Producers of wood-based fuels, including Drax, the British energy group that has sought to reinvent itself as a green energy pioneer, are pushing to relax proposed EU rules that would strengthen forest protections.
As part of its review of clean energy regulations, the European Commission has proposed that firewood from valuable ecosystems – such as “high biodiversity” forests “where there are no clearly visible indications of human activity” – is not classified as renewable.
In a document sent to MEPs and seen by the FT and climate campaign blog DeSmog, the US Industrial Pellet Association, of which Drax is a member, opposed the proposed change to create ‘no go’ woodland areas for harvesting biomass.
The paper, to which Drax’s Tanisha Beebee and other industry representatives contributed, suggested an alternative formulation: that logging of primary forests – native and often ancient trees that have not been disturbed by human activities – “does not interfere with their conservation objectives”.
Almost two-thirds of the EU’s renewable energy comes from biomass. But the sustainability of burning wood for energy is increasingly in question and campaigners have lobbied the EU to introduce stricter sustainability criteria for woody biomass.
Drax is a major producer of wood pellets which plans to double its production and sales by 2030. It says its pellets are made from wood residues – such as tree scraps harvested for other purposes – that would otherwise be wasted or rotten.
Activists say that although many countries have national regulations in place designed to protect forests, they do not always prevent the logging of ancient and valuable ecosystems.
In the Canadian province of British Columbia, an important biomass sourcing region, including for Drax, concerns over large-scale harvesting of old trees prompted the regional government to launch a review to address the issue. Some of the wood from harvesting old trees in the province ends up in pellet form, which is legal but campaigners say is not sustainable.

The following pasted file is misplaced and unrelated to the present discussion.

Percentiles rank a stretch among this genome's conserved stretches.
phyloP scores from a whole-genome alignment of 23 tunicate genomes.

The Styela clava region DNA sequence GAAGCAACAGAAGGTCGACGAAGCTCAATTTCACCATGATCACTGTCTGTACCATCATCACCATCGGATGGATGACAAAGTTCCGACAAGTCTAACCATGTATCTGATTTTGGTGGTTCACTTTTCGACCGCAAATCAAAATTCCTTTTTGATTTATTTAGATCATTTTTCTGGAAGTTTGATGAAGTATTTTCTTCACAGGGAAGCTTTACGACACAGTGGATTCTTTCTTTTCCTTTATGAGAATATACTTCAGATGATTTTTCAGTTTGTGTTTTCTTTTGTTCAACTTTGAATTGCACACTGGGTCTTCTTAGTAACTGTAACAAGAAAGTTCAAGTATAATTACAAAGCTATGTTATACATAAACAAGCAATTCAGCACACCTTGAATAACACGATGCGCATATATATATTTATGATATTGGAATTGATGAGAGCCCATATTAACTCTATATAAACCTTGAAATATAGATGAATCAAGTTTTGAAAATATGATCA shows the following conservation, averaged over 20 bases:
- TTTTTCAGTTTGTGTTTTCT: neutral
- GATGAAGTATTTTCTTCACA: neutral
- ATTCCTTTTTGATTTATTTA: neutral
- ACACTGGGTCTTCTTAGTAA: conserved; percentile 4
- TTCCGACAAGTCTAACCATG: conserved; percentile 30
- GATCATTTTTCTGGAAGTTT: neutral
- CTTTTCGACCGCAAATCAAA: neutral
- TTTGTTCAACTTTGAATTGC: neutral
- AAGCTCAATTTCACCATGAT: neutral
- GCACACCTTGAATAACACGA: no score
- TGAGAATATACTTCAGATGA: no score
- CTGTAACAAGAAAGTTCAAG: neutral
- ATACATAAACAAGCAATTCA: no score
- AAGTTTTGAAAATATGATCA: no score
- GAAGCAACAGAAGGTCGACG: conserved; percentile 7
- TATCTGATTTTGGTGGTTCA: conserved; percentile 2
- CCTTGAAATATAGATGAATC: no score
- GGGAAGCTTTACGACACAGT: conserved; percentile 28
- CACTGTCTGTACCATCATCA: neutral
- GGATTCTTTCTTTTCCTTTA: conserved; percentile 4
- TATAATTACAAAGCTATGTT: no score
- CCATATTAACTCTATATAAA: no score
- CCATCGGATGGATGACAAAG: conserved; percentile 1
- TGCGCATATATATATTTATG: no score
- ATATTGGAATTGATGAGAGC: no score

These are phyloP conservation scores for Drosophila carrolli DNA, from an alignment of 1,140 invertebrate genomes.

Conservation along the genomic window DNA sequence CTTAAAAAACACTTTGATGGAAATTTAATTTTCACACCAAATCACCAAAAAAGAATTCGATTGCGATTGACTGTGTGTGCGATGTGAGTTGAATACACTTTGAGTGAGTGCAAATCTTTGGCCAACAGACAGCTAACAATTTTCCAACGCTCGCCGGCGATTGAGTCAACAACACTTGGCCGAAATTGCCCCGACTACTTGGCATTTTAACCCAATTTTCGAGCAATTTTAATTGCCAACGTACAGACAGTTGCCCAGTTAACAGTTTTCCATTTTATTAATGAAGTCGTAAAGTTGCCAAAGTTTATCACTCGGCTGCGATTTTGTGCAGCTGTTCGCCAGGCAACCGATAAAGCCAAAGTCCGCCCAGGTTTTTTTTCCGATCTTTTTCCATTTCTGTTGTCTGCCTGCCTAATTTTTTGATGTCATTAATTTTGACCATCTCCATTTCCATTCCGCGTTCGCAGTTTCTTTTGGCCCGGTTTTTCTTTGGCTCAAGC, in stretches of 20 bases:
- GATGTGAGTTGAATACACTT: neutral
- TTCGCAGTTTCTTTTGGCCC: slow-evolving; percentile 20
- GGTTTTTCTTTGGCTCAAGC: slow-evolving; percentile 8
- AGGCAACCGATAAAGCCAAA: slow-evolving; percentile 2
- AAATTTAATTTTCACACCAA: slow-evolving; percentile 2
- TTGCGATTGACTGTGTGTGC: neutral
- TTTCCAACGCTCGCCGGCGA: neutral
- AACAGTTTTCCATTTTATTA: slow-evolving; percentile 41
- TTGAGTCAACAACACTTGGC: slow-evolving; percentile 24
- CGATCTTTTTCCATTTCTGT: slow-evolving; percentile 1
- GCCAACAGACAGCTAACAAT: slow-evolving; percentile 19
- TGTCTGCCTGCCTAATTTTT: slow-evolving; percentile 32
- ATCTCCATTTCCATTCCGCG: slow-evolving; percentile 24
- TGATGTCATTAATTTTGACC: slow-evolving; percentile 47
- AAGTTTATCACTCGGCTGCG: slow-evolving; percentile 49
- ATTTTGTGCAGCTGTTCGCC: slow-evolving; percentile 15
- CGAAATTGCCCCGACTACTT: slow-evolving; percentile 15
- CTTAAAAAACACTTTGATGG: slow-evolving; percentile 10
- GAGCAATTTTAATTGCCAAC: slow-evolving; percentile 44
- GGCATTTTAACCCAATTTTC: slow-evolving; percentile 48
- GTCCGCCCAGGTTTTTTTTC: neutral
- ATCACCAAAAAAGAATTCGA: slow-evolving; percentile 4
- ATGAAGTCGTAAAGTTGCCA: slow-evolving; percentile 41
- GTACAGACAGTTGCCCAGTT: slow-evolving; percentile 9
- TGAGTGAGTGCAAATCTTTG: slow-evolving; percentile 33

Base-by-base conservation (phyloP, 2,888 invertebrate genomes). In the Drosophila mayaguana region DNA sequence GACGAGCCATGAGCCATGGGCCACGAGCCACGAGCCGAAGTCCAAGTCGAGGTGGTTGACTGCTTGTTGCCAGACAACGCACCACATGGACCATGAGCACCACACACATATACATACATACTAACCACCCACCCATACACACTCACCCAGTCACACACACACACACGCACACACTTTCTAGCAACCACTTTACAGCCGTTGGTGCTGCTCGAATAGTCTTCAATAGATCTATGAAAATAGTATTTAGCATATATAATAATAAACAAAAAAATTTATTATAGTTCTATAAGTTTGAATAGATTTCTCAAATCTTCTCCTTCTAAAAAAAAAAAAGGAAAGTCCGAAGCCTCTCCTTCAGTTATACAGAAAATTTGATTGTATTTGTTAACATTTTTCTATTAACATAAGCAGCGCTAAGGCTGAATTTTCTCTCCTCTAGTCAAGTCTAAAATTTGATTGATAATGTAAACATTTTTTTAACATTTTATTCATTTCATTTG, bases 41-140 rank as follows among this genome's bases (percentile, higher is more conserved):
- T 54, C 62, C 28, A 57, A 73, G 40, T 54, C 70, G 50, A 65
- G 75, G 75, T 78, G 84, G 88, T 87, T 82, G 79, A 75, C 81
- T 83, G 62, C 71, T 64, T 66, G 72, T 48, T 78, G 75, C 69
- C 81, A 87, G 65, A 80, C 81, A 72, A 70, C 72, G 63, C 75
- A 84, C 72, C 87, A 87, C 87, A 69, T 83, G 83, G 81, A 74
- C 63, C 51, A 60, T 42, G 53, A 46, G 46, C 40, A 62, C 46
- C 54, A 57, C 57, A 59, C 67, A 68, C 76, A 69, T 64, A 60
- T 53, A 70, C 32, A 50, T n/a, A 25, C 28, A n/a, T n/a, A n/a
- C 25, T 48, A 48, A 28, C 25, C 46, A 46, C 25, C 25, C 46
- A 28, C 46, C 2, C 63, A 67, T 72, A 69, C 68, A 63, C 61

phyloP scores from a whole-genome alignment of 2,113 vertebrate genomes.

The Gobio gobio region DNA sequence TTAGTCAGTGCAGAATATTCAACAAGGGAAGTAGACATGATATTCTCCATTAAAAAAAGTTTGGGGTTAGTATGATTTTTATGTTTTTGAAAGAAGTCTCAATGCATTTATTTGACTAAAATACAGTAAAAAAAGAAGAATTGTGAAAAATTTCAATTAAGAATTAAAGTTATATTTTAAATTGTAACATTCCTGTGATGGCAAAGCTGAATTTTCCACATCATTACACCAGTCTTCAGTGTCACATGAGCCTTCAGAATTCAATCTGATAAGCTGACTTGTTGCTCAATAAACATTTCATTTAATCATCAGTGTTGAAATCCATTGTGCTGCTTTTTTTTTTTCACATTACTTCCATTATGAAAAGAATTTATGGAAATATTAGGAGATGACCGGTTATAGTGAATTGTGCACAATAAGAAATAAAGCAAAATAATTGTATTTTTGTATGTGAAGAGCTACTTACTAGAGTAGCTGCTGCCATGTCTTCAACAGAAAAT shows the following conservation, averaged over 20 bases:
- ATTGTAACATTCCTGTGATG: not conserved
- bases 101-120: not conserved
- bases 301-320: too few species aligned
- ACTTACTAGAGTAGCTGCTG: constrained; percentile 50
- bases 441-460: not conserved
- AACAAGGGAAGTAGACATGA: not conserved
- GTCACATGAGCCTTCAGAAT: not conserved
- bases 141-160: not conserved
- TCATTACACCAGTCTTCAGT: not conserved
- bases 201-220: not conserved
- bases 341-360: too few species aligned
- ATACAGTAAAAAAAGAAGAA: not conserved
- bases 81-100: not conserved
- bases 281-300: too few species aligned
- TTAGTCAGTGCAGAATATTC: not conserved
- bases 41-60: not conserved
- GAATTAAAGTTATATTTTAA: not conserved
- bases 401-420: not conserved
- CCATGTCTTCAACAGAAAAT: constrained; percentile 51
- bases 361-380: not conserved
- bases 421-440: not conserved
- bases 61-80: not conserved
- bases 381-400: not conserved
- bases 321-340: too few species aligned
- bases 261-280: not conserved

Campaign group Partnership for Policy Integrity said USIPA wants its members “to be able to continue to exploit primary forests and forests with high biodiversity, so the Commission’s proposal to protect these forests poses a direct threat to their business”.
The USIPA said it “does not seek to remove these protections” but that “some changes are necessary so that region-specific factors and best management practices can be taken into account.” A blanket ban on sourcing from certain areas would prevent harvesting from areas “that are managed to prevent forest fires, diseases and invasive pests”, he said.
Drax said it has shared “data, experiences and best practices with the European Commission to help deliver ambitious, yet achievable sustainability criteria for the industry”.
MEP Nils Torvalds has also proposed banning subsidies for “primary biomass”, or wood coming directly from forests rather than from facilities such as sawmills. The USIPA document says such a ban “would result in the removal of support for approximately 37-51% of the forest biomass used for bioenergy today.”
Removing this support would be “detrimental to the EU’s achievement of its climate goals and reducing reliance on Russian coal and gas”, USIPA told the FT.
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